health advocates in the early 1900s began pressing for reforms that would giveconsumers some protection from the growing number of unproven health claimsappearing in product advertising and labeling. 1 In response to these concerns,Congress passed the Food and Drugs Act of 1906. 2 While the new law prohibitedmanufacturers from introducing misbranded and adulterated foods and drugs intointerstate commerce, it did not require pharmaceutical companies to prove that theirdrugs were safe.

    Following the infamous elixir of sulfanilamide incident, 3 where more than 100patients died from taking a drug containing a poisonous solvent, Congress passed theFederal Food, Drug, and Cosmetic Act (FD&C Act) of 1938. 4 Besides adding new

    quality standards for both food and drugs, the law, for the first time, required drugmanufacturers to provide evidence that their products were safe before they could beapproved by the U.S. Food and Drug Administration (FDA) for marketing.

    A call for revamping the nations drug laws came again in the early 1960s whenthe world learned that thalidomide, a new drug being taken by pregnant women totreat morning sickness, was responsible for birth defects in thousands of babies bornin western Europe. 5 Thalidomides approval was pending in the United States at thattime, but an FDA drug reviewer had serious reservations about the drugs safety.

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    CRS-2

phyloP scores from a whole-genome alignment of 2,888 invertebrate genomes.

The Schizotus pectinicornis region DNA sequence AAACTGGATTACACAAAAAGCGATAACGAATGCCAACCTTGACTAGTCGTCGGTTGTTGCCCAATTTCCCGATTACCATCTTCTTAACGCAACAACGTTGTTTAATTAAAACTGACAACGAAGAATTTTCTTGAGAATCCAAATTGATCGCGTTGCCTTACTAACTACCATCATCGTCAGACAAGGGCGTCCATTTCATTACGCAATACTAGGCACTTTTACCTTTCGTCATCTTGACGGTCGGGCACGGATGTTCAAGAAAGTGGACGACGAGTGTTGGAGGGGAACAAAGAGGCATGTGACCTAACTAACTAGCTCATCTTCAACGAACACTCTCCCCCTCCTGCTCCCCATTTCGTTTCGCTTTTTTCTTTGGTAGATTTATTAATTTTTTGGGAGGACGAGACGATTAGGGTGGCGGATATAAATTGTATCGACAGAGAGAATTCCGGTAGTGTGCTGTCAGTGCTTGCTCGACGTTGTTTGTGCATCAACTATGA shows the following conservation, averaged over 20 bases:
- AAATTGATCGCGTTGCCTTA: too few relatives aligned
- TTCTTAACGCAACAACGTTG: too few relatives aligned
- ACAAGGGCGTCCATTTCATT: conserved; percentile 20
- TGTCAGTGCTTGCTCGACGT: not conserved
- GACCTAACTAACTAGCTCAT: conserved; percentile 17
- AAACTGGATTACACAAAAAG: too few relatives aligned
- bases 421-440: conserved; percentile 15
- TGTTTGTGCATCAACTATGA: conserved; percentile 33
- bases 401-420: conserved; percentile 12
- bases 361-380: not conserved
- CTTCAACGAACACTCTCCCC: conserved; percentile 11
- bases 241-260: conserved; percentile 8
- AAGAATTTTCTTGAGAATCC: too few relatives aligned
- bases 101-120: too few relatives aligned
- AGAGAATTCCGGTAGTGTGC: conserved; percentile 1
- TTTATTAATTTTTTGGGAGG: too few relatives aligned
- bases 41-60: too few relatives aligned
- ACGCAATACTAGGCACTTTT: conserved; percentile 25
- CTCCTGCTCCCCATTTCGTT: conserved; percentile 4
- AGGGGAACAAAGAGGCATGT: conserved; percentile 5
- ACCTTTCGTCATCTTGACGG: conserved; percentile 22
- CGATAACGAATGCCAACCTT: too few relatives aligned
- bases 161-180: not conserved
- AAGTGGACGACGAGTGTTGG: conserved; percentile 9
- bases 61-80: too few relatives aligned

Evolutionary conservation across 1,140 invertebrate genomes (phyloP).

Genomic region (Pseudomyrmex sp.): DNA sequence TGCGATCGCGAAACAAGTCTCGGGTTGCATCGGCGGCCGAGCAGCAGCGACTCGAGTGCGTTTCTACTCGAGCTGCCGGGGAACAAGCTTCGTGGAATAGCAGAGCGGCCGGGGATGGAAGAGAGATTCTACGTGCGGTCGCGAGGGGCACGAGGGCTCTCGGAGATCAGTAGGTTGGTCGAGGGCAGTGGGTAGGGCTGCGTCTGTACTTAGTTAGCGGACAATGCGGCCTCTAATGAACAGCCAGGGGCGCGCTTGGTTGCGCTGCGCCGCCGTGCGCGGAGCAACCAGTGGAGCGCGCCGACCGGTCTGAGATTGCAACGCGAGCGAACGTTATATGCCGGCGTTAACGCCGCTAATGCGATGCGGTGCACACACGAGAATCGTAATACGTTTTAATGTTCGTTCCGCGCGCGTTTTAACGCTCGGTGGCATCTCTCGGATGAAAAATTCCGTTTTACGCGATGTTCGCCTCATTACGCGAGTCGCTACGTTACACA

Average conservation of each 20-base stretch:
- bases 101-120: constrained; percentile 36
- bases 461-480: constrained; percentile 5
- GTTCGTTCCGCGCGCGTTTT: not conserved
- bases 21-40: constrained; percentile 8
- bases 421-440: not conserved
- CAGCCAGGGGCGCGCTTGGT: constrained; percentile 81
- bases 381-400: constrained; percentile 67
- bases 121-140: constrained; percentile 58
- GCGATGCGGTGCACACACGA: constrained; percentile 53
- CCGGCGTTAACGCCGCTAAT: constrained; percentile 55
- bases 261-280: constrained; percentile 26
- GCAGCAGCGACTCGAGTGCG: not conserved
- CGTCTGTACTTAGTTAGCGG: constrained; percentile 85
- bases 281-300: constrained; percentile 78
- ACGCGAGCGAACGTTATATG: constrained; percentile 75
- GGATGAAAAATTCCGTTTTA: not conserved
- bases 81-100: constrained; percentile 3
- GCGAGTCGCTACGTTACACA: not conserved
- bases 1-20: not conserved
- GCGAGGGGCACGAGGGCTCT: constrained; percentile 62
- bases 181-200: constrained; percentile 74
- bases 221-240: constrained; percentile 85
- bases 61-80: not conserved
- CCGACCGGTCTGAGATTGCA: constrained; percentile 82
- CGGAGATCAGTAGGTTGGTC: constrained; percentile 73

6In 1998, FDA approved thalidomide for treating leprosy.7P.L. 87-781.8For a comprehensive description of the Hatch/Waxman patent law see: CRS ReportRL30765, Patent Law and Its Application to the Pharmaceutical Industry: An Examinationof the Drug Price Competition and Patent Term Restoration Act of 1984 , by Wendy H.Schacht and John R. Thomas.9Drug companies usually file for patent protection as soon as a new compound is discovered.As such, the testing period and FDA review, often several years, counts as part of the totalperiod of patent protection.10P.L. 102-571.

    While these concerns prevented the drugs marketing in the United States, 6 theincidents publicity led to lengthy congressional hearings on the pharmaceuticalindustry, and eventual passage of the 1962 Kefauver-Harris Amendments. 7 Theseamendments not only tightened up existing safety testing requirements for drugs, theyalso required manufacturers to prove their products effectiveness. Since then, federallaw has required drug companies to prove that their products are both safe and

    effective before the FDA can approve them for marketing.

    During the 1980s, Congress enacted several landmark drug laws that have hada lasting impact on the regulation of pharmaceuticals. While none of these legislativemeasures were aimed at changing the Acts basic safety and efficacy provisions, perse, in one way or another, they all left their mark on the drug approval process. In1983, Congress passed the Orphan Drug Act (P.L. 97-414), which offers drug makersfinancial and marketing incentives to develop drugs for treating rare diseases. Thefollowing year it enacted the Drug Price Competition and Patent Term RestorationAct of 1984 (P.L. 98-417). 8 Better known as the Hatch-Waxman law, it establisheda statutory mechanism to facilitate more rapid approval of generic drugs. At the sametime, it gave drug companies added years of patent protection as compensation formarketing time lost during FDA review. 9 In 1988, these same patent benefits weregiven to producers of animal drugs under the Generic Animal Drug Patent TermRestoration Act (P.L. 100-670).

    During the early 1990s, both consu